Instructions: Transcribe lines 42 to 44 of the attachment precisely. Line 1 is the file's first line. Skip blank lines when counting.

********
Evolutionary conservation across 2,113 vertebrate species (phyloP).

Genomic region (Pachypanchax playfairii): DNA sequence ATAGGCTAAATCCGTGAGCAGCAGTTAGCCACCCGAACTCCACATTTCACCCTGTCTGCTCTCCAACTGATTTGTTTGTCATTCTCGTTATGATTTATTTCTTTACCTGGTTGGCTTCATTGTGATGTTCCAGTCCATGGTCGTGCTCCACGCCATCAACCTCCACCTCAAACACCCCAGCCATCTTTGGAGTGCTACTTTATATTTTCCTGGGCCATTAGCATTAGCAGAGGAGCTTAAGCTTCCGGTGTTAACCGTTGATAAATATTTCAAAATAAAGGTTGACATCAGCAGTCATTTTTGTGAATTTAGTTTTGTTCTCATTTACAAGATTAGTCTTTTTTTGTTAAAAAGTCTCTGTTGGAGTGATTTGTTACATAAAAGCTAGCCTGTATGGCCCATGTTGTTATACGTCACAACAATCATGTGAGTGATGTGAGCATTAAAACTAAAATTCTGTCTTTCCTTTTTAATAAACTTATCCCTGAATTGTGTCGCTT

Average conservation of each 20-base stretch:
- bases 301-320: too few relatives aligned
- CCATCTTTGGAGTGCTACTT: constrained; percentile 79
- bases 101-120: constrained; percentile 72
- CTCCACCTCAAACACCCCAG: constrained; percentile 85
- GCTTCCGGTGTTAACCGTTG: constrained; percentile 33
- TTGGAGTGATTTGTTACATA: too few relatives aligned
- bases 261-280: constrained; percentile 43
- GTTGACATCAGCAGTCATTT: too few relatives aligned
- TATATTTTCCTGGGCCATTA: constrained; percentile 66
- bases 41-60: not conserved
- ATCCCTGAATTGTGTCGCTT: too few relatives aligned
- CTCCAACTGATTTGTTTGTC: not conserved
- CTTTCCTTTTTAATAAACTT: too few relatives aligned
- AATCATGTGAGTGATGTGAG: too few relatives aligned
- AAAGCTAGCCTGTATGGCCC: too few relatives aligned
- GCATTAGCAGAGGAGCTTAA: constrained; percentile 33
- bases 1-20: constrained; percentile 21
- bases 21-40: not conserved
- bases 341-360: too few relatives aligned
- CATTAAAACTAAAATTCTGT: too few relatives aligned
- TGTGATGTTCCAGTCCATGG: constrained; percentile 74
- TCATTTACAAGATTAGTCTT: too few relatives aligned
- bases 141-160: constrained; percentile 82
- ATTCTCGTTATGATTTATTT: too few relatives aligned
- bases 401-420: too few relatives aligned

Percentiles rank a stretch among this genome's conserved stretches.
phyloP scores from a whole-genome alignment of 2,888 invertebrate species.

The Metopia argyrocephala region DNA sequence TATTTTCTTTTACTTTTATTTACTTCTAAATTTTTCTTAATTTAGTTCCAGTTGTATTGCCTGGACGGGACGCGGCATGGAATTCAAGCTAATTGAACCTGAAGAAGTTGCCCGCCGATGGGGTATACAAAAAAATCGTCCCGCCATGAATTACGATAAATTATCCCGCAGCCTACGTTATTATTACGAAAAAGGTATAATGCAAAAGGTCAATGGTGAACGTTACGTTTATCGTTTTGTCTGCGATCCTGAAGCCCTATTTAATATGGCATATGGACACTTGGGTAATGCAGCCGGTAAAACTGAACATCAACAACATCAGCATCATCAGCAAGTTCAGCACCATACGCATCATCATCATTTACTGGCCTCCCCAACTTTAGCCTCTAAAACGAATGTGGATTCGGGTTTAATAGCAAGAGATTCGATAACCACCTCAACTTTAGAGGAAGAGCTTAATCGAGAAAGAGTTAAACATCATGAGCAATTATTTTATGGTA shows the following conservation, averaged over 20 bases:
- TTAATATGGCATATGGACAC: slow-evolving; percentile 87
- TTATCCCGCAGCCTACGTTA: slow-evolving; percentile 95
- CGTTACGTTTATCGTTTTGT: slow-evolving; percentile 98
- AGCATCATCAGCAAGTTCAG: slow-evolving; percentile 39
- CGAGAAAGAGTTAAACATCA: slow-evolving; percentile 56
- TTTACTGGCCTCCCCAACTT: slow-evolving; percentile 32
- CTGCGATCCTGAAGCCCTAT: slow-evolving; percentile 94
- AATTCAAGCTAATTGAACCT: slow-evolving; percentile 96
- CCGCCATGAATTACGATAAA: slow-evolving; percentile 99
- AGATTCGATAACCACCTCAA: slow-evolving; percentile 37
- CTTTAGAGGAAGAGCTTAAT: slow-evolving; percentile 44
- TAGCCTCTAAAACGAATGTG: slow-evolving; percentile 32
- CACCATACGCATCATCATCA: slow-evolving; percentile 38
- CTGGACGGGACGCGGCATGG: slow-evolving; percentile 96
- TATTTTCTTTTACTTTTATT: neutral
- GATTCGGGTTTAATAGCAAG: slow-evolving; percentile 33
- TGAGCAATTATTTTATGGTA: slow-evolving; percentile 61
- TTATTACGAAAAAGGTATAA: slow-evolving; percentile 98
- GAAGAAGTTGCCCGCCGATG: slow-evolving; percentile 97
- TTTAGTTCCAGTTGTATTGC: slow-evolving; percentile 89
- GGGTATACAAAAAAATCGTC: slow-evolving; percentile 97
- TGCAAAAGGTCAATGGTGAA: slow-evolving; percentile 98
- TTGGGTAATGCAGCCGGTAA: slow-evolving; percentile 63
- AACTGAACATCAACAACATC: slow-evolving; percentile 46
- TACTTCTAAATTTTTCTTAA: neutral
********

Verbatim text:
- CTTTAGAGGAAGAGCTTAAT: slow-evolving; percentile 44
- TAGCCTCTAAAACGAATGTG: slow-evolving; percentile 32
- CACCATACGCATCATCATCA: slow-evolving; percentile 38